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SermonIndex.net : Christian Books : Psalm 75:8-10

Commentary On Psalms Volume 3 by Jean Calvin

Psalm 75:8-10

8. For in the hand of Jehovah there is a cup, and the wine is turbid, [or full of dregs: ] it is full of mixture, and he shall pour forth of it: surely they shall wring out the dregs of it, and all the wicked of the earth shall drink of it.9. But I will publish for ever, and will sing praise to the God of Jacob.10. And I will break all the horns of the wicked: but the horns of the righteous shall be exalted.

8. For in the hand of Jehovah there is a cup. The Psalmist here applies more directly to the use of the godly that judgment of which he has just now spoken. He affirms, that the object for which God reigns is, that no iniquity may remain unpunished; but that when wicked men have broken through all restraint and abandoned themselves to wickedness, he may drag them to deserved punishment. From this we again learn what estimate we ought to form of the providence of God -- that we ought to regard it as exercising its control by an ever-present energy over every part of our life. It is therefore asserted that God has in his hand a cup with which to make the wicked drunk. The word chmr, chamar, signifies full of dregs, and also red. As red wine among the Jews was the strongest and sharpest, we may suppose that it is here referred to; and the similitude is very appropriate, which represents God as having in his hand wine of a highly intoxicating character, with which to make the ungodly drunk even to death. It is implied, that the swiftness of divine vengeance is incredible, resembling the rapidity and power with which strong wine penetrates to the brain, and either produces madness or kindles a fever. It is on this account said, that the wine in God's cup is of a red color; as it is said in Proverbs 23:31,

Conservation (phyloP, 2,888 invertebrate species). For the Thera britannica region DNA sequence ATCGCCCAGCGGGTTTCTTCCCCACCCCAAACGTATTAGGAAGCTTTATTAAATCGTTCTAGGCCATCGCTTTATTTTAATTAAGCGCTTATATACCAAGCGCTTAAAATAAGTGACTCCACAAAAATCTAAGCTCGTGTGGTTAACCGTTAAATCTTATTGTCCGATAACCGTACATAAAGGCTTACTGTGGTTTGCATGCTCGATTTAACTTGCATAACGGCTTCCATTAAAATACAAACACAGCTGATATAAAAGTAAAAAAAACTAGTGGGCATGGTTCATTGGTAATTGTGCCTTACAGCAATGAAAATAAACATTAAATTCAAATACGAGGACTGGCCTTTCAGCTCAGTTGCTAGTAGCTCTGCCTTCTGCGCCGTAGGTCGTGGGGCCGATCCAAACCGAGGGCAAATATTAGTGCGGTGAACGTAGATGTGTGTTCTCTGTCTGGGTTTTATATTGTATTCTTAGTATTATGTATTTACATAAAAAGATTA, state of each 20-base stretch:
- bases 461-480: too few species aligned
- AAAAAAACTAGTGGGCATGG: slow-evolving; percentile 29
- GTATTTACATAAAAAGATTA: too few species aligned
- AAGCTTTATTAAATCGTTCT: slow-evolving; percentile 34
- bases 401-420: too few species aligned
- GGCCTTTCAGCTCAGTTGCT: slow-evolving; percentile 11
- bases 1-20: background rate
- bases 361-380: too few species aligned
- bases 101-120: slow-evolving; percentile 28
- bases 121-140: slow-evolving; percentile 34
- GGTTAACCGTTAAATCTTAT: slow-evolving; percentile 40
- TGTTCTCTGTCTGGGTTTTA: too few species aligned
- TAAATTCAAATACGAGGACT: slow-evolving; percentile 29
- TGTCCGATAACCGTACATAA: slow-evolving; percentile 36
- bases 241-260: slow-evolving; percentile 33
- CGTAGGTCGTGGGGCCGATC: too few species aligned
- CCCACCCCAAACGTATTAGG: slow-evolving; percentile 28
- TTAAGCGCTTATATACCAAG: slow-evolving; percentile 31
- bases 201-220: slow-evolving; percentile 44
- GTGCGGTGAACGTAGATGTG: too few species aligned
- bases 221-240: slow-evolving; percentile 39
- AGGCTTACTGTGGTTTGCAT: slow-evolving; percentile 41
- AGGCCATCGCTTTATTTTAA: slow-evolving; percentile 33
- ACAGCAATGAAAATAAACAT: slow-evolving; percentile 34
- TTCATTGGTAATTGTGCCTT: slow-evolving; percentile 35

|Look not upon the wine when it is red in the cup.|

Nor is it any objection to this that it is described a little after as full of mixture. These two things do not ill agree with each other; first, that the wicked are suddenly made drunk with the vengeance of God; and, secondly, that they drink it out even to the dregs, until they perish. Some give a different explanation of the term mixture, considering, but without any just ground, the allusion to be to the custom which prevails in warm climates of diluting wine with water. This expression, it is full of mixture, was rather added to give additional force to the statement of the prophet; his object being to compare the vehemence and fury of God's wrath to spiced wine. By these figures he intimates that it will be impossible for the ungodly to escape drinking the cup which God will put into their hands, and that they will be compelled to drain it to the last drop.

9. and 10. But I will publish for ever. This conclusion of the psalm evinces the joy which God's people felt from having experienced that He was their deliverer in adversity; for it seems to be their own experience which they engage to publish, and on account of which they resolve to sing praise to God. Whence also they gather, that by the divine aid they will overcome all the power of the reprobate; and that being themselves possessed of righteousness and equity, they will be sufficiently armed for their own preservation and defense. The expression, the horns of the righteous shall be exalted, implies, that the children of God, by a blameless and holy life, acquire greater strength, and more effectually protect themselves than if it were their endeavor to advance their own interests by every species of wickedness.

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